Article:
Whiplash (Short, NR)

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Damien Chazelle’s mesmerizing short film “Whiplash” is made up of what may very well be the 18 most intense minutes of my life. A full-length feature was released a year later, and although it is certainly grades above its predecessor in practically every respect, the 2013 short is nonetheless an astounding achievement that is able to grab and hold onto our attention from beginning to end.

The experiment that would later form the basis for an instant classic initially premiered at the Sundance Film Festival in 2013, where it won the jury award for ‘Best Short Film.’ J.K. Simmons went on to reprise his performance as the jazz instructor from hell, Fletcher – a role that would earn him an Oscar for ‘Best Supporting Actor’ – and the young drummer, Andrew, is played here by Johnny Simmons, who would later be replaced by Miles Teller.

The story takes place during Andrew’s first day as a member of Fletcher’s elite jazz band. The newbie is the first one in the studio, the drums are wide open. However, he barely has time to turn on the snare and admire the picture of Buddy Rich when the rest of the group arrives and he must give up the kit. The others mess around for a bit, talking about girls and tuning their instruments, but when the clock hits 9 o’clock, you could hear a feather fall.

Like a machine, Fletcher arrives right at 9, and from here on out, it is all business. As he steps right into the music, Andrew, the squeaker (“isn’t he cute?”), confronts the conductor’s full arsenal of emotions, ranging from creepily pleasant to apocalyptic rage. During the first half of rehearsal, he slates a trombonist for not knowing whether or not he’s out of tune, and quickly accepts the musician’s resignation as he walks right out of the studio, nose parallel to the ground. After that little demonstration, Fletcher looks towards the group and announces, “when we get back, the squeaker’s on!” A look of terror overcomes Andrew.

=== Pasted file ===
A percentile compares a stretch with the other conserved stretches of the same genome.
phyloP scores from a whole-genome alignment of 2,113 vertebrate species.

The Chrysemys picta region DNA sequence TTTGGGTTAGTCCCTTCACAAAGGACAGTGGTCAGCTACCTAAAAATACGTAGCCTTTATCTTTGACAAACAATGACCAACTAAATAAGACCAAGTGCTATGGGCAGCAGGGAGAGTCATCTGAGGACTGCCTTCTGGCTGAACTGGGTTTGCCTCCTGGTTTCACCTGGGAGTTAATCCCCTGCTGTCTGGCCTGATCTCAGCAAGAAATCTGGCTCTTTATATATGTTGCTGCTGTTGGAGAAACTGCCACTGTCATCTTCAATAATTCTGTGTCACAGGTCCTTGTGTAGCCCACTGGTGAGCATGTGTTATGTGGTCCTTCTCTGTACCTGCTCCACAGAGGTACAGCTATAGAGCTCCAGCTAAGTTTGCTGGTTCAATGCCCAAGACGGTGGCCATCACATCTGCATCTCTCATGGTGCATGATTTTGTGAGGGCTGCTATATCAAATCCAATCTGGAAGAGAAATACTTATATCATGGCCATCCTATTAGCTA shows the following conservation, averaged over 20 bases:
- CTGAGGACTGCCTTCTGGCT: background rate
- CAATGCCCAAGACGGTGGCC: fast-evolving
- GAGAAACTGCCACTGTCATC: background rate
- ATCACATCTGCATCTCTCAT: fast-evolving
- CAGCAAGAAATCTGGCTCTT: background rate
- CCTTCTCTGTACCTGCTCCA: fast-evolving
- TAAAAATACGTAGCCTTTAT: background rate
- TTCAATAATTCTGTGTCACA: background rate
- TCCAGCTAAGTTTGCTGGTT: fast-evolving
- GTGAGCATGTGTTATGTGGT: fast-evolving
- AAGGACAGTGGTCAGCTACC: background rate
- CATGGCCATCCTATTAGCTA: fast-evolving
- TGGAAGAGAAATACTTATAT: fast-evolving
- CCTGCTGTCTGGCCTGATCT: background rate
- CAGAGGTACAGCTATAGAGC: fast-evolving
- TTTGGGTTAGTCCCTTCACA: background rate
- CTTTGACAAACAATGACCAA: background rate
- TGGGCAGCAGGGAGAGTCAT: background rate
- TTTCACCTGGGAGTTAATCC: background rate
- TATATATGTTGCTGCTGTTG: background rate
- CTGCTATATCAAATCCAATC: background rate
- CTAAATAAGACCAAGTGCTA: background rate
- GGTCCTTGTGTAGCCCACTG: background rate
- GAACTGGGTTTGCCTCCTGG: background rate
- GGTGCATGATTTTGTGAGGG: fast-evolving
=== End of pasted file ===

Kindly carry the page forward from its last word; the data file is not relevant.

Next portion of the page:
During the break, Fletcher meets up with the drummer with an entirely different look on his face. In fact, it is difficult to believe that this is the same man who just chopped a talented trombonist into bite size pieces.  Seeing the apparent nervousness in Andrew’s eyes, the conductor warms up to him, reassuring him that he belongs in the band, and Andrew proceeds to tell the director personal information about his life and family. What Andrew doesn’t realize is how quickly such an innocent conversation and innocent face can turn on him, as Fletcher will soon use that information against him in a paralyzing personal attack. What did Andrew do to deserve such a bombardment? He didn’t know whether he was rushing or he was dragging.

“Whiplash” has some of the expected sloppiness of a young filmmaker. However, the quick cuts and edits obscure the low budget (the 2014 feature would go on to win the Oscar for ‘Best Editing’), and Simmons’ performance makes the tiny picture masterful.

I think the reason behind Simmons’ scare-factor, other than the numerous obscenities and popping veins, is how relatable Chazelle’s (unique-in-approach, not in-idea) story is. Whether or not we were competitive jazz musicians is not what’s important. Most of us have probably had something in our lives that needed strong dedication and intense practice to perfect. So to get to where we wanted to be, we needed mentors that could push us. Although we have hopefully never had a guide as terrifying as Fletcher, we have probably all felt like Andrew at one point or another.

Chazelle’s short film is an excellent piece (emphasis on piece) of filmmaking, but considering the fact that the feature is built around this collection of scenes, it is not vital to watch. However, the 2014 masterpiece is an established, inarguable necessity.

– by Luke Parker

Whiplash (Short, NR)
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About The Author

Luke is a passionate young writer who loves film not only for its entertainment value, but because it acts to him as a transport into vast new worlds. Described by many as an old soul, his musical interests lie mainly in the hands of the Fab Four, and his preference for movies does not sit in one decade alone. Simply put, his favorite type of film is a good one. You can find the complete anthology of Luke’s work at his website Dr. Filmlove, where his reviews range from “Taxi Driver” to “Jackass.”